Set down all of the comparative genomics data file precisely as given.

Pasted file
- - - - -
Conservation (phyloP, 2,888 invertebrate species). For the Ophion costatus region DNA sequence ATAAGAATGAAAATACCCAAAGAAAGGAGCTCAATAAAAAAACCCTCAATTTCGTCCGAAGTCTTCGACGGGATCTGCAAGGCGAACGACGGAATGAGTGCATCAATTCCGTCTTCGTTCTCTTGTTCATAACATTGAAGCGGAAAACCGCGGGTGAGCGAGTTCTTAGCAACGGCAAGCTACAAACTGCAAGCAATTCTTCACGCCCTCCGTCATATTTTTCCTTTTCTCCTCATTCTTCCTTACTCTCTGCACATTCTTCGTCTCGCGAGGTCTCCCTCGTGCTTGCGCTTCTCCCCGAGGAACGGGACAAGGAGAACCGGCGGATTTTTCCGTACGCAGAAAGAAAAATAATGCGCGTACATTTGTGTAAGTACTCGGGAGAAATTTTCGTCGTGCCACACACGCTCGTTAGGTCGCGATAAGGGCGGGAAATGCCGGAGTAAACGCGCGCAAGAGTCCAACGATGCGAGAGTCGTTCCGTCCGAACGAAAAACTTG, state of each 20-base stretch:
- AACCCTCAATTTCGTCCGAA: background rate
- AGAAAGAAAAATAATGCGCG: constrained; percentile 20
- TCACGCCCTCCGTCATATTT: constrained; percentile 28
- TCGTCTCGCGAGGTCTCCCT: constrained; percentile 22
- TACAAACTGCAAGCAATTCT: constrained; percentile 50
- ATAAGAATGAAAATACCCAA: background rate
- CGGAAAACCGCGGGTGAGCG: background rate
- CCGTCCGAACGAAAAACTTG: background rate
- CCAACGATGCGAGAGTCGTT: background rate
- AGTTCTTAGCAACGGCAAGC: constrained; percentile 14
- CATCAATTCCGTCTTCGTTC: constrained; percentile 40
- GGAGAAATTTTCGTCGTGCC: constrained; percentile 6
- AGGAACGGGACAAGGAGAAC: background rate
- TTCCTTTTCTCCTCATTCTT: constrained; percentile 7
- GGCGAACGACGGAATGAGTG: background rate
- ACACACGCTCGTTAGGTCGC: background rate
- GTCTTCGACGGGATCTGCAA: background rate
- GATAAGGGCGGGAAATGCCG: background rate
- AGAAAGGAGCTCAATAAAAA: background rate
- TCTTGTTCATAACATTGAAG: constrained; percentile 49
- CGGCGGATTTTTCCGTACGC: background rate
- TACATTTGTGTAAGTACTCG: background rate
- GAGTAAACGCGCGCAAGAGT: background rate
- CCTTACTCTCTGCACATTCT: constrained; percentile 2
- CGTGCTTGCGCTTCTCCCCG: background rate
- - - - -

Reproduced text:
Conservation (phyloP, 2,888 invertebrate species). For the Ophion costatus region DNA sequence ATAAGAATGAAAATACCCAAAGAAAGGAGCTCAATAAAAAAACCCTCAATTTCGTCCGAAGTCTTCGACGGGATCTGCAAGGCGAACGACGGAATGAGTGCATCAATTCCGTCTTCGTTCTCTTGTTCATAACATTGAAGCGGAAAACCGCGGGTGAGCGAGTTCTTAGCAACGGCAAGCTACAAACTGCAAGCAATTCTTCACGCCCTCCGTCATATTTTTCCTTTTCTCCTCATTCTTCCTTACTCTCTGCACATTCTTCGTCTCGCGAGGTCTCCCTCGTGCTTGCGCTTCTCCCCGAGGAACGGGACAAGGAGAACCGGCGGATTTTTCCGTACGCAGAAAGAAAAATAATGCGCGTACATTTGTGTAAGTACTCGGGAGAAATTTTCGTCGTGCCACACACGCTCGTTAGGTCGCGATAAGGGCGGGAAATGCCGGAGTAAACGCGCGCAAGAGTCCAACGATGCGAGAGTCGTTCCGTCCGAACGAAAAACTTG, state of each 20-base stretch:
- AACCCTCAATTTCGTCCGAA: background rate
- AGAAAGAAAAATAATGCGCG: constrained; percentile 20
- TCACGCCCTCCGTCATATTT: constrained; percentile 28
- TCGTCTCGCGAGGTCTCCCT: constrained; percentile 22
- TACAAACTGCAAGCAATTCT: constrained; percentile 50
- ATAAGAATGAAAATACCCAA: background rate
- CGGAAAACCGCGGGTGAGCG: background rate
- CCGTCCGAACGAAAAACTTG: background rate
- CCAACGATGCGAGAGTCGTT: background rate
- AGTTCTTAGCAACGGCAAGC: constrained; percentile 14
- CATCAATTCCGTCTTCGTTC: constrained; percentile 40
- GGAGAAATTTTCGTCGTGCC: constrained; percentile 6
- AGGAACGGGACAAGGAGAAC: background rate
- TTCCTTTTCTCCTCATTCTT: constrained; percentile 7
- GGCGAACGACGGAATGAGTG: background rate
- ACACACGCTCGTTAGGTCGC: background rate
- GTCTTCGACGGGATCTGCAA: background rate
- GATAAGGGCGGGAAATGCCG: background rate
- AGAAAGGAGCTCAATAAAAA: background rate
- TCTTGTTCATAACATTGAAG: constrained; percentile 49
- CGGCGGATTTTTCCGTACGC: background rate
- TACATTTGTGTAAGTACTCG: background rate
- GAGTAAACGCGCGCAAGAGT: background rate
- CCTTACTCTCTGCACATTCT: constrained; percentile 2
- CGTGCTTGCGCTTCTCCCCG: background rate